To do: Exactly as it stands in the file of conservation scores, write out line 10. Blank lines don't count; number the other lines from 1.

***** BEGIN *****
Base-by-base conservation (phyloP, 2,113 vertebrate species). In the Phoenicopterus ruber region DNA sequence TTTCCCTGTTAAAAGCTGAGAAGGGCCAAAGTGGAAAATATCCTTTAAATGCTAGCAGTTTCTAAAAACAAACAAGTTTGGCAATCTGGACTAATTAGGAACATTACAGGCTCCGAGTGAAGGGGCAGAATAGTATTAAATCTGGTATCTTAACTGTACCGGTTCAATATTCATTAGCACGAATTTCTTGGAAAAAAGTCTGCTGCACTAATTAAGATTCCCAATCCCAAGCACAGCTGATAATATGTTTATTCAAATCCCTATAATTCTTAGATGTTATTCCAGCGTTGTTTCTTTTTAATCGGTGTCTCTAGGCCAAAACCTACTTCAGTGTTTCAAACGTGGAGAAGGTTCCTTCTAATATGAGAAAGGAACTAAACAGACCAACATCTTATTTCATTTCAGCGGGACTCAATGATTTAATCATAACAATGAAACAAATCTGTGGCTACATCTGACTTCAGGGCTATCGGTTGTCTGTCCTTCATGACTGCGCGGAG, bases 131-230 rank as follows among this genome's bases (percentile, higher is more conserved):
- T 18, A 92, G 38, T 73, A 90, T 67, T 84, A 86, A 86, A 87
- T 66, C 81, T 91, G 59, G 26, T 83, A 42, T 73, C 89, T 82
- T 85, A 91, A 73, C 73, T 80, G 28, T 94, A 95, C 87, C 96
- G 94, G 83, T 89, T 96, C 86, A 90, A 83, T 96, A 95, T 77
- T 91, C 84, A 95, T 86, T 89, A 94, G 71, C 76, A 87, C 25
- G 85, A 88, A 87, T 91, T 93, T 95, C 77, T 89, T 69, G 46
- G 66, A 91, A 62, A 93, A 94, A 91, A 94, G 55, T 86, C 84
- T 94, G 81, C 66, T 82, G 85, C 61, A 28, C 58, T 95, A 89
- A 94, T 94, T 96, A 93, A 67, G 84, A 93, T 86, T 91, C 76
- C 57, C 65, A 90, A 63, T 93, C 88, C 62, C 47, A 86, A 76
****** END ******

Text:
- A 94, T 94, T 96, A 93, A 67, G 84, A 93, T 86, T 91, C 76